After I did King and I and Flower Drum Song, which were these huge hits, the next show I booked was Bravo, Giovanni at the Broadhurst. I was supposed to go to Juilliard for college, but then Carol Haney called me and said, "Come do Bravo, Giovanni!" I told her that I was going to school in September-and then I realized, I wasn't. I was hooked, line and sinker, on show business. I was not going to school. I was going out of town to Detroit and then to Broadway.
Did You Know:
Oklahoma! was not always a sure thing Broadway hit?
Back in 1943, when Oklahoma! was having trouble raising the money to get to Broadway, star actors Alfred Lunt and Lynn Fontanne offered cash out of loyalty to the Theatre Guild. Founder Lawrence Langner wouldn't take their money, because he didn't want to lose it and jeopardize the organization's relationship with the two stars. If Lunt and Fontanne had put money in Oklahoma!, they would have made hundreds of thousands of dollars on their investment.
Did You Know:
Children were once not permitted to sing or dance in Broadway musicals?
Joan Shepard, Actor
In Sunny River, Oscar Hammerstein wanted the first scene to really paint a pictorial view of New Orleans in 1815, on Levee Street. There were three children in the show, including myself, and we didn't have any lines or singing. We were really more like scenery.
One day in rehearsal, I heard the ensemble sing and I thought: Why not? I can do that! I couldn't resist, so I started singing along. Pretty soon, I was bellowing out the lines loudly and Mr. Hammerstein gave me some dance steps to do too. I was in heaven!
There was one song I loved to watch, that was so pretty. They cut it in New Haven! I couldn't believe that. I was eight, but I was a critic. I said to the writers, "You made a mistake."
On opening night at the St. James Theatre, the mother of the other little girl in the show gave me a message that scared me. She said, "Joan, did you know the Gerry Society is here tonight? You'd better not sing and dance because if you do, they'll get you kicked out of the show and put your mother in jail."
Put my mother in jail?! I couldn't believe it. But the Gerry Society was a branch of the Society of the Prevention of Cruelty to Children, that governed entertainment. They believed that singing and dancing on Broadway was a sin, and harmful to children. Acting was fine, but making children sing or dance was cruel. I knew about this, so I listened to that woman.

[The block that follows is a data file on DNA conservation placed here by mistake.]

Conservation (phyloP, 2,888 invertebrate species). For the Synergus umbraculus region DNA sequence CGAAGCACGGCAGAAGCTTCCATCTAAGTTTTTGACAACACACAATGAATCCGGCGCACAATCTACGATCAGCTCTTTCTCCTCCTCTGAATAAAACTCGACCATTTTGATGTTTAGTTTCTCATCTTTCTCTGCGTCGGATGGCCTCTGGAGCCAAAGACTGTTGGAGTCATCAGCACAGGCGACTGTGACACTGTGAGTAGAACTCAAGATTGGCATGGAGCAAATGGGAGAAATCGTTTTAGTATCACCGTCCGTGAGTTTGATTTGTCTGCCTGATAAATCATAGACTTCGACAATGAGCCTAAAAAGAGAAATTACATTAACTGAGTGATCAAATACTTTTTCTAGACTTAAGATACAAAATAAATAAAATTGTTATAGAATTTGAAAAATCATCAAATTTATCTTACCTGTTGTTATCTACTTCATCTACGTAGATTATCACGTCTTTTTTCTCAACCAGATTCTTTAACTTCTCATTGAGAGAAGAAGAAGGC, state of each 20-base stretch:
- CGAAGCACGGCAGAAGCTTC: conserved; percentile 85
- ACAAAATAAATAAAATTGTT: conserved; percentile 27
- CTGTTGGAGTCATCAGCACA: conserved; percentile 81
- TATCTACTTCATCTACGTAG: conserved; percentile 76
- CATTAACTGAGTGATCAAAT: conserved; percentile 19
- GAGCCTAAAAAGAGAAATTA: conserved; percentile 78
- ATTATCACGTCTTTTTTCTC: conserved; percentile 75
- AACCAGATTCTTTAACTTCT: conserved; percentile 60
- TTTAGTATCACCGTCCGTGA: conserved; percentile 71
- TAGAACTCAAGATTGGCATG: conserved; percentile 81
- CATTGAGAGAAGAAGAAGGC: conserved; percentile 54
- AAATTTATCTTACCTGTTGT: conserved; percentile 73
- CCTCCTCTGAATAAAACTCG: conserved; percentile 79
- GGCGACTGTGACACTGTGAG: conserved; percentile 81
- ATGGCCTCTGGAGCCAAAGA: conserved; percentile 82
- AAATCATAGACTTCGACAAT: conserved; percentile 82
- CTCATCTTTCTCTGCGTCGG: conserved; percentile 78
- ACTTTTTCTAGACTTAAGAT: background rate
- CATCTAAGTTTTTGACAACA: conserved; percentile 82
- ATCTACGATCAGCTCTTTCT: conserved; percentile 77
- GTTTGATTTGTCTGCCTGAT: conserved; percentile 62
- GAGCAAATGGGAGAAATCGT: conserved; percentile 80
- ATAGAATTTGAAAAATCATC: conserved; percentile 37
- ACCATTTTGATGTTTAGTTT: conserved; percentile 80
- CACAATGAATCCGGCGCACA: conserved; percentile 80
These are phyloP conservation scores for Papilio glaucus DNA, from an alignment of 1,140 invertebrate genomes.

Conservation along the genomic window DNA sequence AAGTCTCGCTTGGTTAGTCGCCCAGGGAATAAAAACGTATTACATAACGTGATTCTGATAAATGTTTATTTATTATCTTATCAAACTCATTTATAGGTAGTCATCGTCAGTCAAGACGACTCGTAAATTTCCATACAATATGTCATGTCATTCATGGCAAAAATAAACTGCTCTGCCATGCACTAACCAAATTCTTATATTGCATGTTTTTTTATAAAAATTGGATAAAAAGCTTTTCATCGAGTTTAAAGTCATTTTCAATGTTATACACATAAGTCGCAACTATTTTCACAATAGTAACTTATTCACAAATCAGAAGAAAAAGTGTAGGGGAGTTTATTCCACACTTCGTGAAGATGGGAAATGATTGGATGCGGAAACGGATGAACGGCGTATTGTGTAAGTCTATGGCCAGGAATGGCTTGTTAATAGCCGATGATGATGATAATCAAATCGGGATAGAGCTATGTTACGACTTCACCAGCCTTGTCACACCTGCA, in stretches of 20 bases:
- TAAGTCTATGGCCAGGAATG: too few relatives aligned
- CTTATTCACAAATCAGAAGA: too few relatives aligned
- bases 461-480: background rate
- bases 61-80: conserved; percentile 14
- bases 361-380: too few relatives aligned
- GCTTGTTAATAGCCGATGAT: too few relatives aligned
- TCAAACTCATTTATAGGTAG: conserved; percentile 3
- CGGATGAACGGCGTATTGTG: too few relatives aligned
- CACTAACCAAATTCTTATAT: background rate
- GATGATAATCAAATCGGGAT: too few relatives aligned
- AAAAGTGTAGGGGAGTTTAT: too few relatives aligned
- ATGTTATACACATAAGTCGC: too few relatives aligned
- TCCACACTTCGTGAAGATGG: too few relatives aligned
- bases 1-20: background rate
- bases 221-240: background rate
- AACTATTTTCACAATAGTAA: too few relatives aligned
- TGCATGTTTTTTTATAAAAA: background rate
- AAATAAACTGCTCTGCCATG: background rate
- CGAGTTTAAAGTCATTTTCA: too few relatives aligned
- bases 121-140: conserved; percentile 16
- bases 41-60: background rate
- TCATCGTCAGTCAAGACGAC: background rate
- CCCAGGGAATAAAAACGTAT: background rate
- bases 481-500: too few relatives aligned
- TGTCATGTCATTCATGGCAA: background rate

That night, during the big number in the first scene, I stood still while everyone danced and sang around me. I didn't even move my lips. When I came off stage, Mr. Reggie asked me why I'd done that. I told him, and he said, "Oh no, Joan. You fell for one of the oldest gags in show business. That mother just didn't want you to outshine her daughter!" That was my first lesson of survival in show business.
To pre-order the book, please visit www.dresscirclepublishing.com.
Jennifer Ashley Tepper is the Director of Programming at Feinstein's/ 54 Below, and the author of The Untold Stories of Broadway book series. As the leader of Feinstein's/ 54 Below's creative team, Tepper has curated or produced over 1500 shows, ranging from musicals in concert, to original solo acts, to theatrical reunions, to songwriter celebrations, and beyond. On Broadway, Tepper has worked on shows in directing, producing, and marketing capacities, including [title of show], The Performers, the 2011 revival of Godspell, and the 2013 revival of Macbeth. In addition, she is the co-creator of the Bistro Award-winning concert series, "If It Only Even Runs A Minute," now in its 6th year. Tepper was recently named one of the 10 professionals on Backstage's "1st Annual Broadway Future Power List." According to the article, "Proving herself both a zeitgeist predictor and theatrical historian with her eclectic programming, Tepper is leading the conversation on contemporary musical theatre." Follow her on twitter @jenashtep